Then during the summer, the American Solidarity Party (ASP) had its annual convention. For those who do not know or remember, I was the chairman of the Illinois chapter of the ASP, but I had to step down last March for health reasons. The months leading up to the convention were contentious. The majority of the National Committee (NC) seats were up to be filled by election, and differing factions were vying for its control. The two major factions were neoliberal centrists and social conservatives. At the time, the centrists had the majority of the NC seats. These months were ugly. Being purposefully vague, there were people lying about others, libel, backstabbing, mischaracterisation, rancorous blogging and Tweeting, collusion, and more that makes what is otherwise an insignificant third party sound like House of Cards.

Ultimately, the social conservatives won. By a landslide. It was such an upset that the Chair, who was actively supporting the centrists, resigned from the NC. Then, she and the majority of the centrists left the party, taking their donations to the party with them (minus the $10 required donation to be a voting member).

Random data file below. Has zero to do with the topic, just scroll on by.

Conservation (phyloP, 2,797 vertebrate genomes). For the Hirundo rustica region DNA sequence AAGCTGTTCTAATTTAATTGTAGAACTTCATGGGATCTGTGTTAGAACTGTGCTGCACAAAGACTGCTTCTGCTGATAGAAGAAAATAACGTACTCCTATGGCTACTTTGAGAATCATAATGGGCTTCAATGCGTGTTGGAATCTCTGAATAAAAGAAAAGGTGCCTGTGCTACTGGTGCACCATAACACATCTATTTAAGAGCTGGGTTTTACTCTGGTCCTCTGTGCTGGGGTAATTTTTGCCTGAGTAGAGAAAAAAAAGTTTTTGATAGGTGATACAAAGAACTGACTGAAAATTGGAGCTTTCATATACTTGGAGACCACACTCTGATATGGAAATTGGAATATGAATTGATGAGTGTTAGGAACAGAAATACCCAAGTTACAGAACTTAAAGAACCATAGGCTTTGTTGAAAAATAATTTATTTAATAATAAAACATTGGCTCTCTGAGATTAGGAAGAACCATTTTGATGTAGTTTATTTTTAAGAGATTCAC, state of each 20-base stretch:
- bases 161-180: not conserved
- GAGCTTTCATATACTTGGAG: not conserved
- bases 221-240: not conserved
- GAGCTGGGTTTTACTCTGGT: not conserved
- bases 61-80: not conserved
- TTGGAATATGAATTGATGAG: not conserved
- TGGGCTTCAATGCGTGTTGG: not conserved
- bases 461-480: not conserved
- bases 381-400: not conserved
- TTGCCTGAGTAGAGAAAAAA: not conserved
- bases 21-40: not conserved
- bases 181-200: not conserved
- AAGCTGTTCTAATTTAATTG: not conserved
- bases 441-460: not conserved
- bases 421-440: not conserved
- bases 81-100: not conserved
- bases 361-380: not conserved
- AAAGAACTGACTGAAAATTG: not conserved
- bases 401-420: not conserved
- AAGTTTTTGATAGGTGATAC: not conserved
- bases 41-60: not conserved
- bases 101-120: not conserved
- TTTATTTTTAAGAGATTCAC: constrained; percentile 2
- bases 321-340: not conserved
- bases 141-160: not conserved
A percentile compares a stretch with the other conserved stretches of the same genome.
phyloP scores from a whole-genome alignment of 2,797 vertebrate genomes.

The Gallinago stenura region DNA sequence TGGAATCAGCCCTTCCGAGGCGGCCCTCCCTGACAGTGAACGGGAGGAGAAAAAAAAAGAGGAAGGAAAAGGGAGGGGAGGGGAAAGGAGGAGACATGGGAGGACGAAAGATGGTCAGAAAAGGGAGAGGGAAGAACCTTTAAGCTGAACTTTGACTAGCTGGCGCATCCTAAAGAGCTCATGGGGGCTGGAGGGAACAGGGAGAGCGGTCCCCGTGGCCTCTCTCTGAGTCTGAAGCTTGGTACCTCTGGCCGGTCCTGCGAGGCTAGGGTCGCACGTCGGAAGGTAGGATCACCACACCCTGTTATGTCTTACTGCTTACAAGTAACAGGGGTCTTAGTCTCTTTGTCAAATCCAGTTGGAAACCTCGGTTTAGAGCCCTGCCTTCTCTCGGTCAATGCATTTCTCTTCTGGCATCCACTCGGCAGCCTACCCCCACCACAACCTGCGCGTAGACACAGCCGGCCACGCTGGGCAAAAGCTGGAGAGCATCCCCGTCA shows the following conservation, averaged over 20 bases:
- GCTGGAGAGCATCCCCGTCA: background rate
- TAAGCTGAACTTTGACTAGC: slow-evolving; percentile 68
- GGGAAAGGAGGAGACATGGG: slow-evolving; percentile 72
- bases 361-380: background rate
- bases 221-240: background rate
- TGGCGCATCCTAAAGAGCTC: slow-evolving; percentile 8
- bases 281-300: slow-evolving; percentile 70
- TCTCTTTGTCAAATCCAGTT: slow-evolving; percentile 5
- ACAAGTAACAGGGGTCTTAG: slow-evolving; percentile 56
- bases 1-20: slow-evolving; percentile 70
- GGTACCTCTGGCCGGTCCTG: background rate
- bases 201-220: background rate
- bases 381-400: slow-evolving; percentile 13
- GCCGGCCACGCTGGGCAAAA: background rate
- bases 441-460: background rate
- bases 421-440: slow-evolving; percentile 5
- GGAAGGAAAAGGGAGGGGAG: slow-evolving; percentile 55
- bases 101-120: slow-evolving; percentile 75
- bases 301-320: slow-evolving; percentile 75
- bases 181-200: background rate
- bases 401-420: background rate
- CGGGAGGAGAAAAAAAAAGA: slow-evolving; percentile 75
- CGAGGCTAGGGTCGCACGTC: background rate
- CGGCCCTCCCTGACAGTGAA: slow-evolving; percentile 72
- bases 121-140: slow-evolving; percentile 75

For a long while, they still made opposing blog posts and Tweets against those that remained in the ASP. However, others, many of whom I would otherwise consider political allies, joined the ranks of opposition. The problem with that is that these otherwise smart writers are straight up wrong in what they write. Either (again, purposefully vague) they know they are mischaracterising and thus lying, or they no longer care to seek out the truth of who they speak out against and simply are tilting at straw-windmills just to be heard.

From all this, I burned out. Though it taught me an important lesson about politics. American politics is not the politics of Aristotle. By that, I do not mean the obvious that the problems of Athenian society are different that the problems of American society, but that the very word "politics" is different. Politics in its classical sense means the art of which the rulers allow the ruled to live out the virtues. To add Tolkien in his letter to his son: "Government is an abstract noun meaning the art and process of governing and it should be an offence to write it with a capital G or so to refer to people (Letter 52 from The Letters of J.R.R. Tolkien)."

While I disagree with Aristotle that "the telos of politics is the best telos" (Nicomachaen Ethics 1099b30), I do find contemporary politics wanting in contrast to classical politics. The best telos of man is not politics, but theosis. Like Aristotle and Plato before him, I concur that it is the cultivation of the virtues (among other things) that drives us towards this end. Governance is best to allow each person to cultivate the virtues, so that each person can obtain theosis.